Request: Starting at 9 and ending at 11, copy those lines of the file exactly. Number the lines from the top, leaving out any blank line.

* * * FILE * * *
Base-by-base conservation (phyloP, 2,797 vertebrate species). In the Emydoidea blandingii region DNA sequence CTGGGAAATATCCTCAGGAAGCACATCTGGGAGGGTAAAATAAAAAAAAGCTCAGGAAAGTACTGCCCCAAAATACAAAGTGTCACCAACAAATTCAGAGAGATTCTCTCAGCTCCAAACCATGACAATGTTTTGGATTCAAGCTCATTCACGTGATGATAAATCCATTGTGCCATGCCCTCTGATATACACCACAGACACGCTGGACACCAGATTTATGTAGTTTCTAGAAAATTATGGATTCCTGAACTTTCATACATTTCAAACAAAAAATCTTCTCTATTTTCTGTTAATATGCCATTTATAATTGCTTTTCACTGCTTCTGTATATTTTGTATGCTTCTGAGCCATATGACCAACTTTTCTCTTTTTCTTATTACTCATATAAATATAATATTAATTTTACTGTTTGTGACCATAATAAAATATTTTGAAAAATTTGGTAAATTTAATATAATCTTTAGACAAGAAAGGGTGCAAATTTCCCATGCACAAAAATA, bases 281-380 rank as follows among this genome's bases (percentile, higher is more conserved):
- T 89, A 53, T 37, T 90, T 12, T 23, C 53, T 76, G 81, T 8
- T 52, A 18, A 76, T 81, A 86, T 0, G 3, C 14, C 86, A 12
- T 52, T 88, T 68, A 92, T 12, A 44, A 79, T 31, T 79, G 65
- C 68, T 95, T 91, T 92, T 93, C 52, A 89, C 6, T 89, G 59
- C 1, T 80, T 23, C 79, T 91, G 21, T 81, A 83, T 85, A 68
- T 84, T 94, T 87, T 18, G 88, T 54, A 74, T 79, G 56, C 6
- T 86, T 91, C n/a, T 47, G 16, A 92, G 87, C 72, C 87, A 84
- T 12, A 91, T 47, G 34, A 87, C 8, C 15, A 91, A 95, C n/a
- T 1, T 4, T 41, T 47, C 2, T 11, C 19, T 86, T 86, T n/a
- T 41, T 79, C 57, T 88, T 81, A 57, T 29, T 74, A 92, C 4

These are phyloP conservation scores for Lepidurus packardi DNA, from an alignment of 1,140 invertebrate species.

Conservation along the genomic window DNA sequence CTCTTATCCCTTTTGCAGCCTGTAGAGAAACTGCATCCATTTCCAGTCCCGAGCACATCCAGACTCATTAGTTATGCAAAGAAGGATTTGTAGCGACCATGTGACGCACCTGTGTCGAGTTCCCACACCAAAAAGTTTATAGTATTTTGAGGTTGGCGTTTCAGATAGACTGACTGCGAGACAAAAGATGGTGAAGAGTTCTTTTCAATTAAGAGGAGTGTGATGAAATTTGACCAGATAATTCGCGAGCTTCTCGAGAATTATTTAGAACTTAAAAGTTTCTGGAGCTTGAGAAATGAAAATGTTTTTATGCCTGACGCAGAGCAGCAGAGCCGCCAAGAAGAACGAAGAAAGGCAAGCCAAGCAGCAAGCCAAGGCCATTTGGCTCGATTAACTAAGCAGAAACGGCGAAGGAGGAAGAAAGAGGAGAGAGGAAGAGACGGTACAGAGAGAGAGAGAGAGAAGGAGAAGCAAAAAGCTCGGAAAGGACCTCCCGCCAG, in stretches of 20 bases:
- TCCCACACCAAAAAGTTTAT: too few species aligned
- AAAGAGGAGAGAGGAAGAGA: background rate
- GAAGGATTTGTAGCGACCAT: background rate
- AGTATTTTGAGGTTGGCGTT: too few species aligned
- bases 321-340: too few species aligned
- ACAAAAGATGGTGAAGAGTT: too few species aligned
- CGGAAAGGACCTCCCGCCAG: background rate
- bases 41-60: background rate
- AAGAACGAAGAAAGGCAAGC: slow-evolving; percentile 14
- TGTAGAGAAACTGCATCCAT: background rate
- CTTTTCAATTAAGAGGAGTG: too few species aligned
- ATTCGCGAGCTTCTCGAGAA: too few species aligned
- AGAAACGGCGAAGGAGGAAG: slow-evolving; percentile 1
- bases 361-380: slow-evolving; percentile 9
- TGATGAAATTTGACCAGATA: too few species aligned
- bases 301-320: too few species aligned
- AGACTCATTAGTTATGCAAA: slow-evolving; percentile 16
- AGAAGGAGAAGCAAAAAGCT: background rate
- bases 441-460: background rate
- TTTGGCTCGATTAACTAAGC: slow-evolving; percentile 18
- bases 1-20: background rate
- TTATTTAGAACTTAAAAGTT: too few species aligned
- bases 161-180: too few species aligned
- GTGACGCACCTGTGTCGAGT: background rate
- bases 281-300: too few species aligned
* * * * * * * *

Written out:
- T 12, A 91, T 47, G 34, A 87, C 8, C 15, A 91, A 95, C n/a
- T 1, T 4, T 41, T 47, C 2, T 11, C 19, T 86, T 86, T n/a
- T 41, T 79, C 57, T 88, T 81, A 57, T 29, T 74, A 92, C 4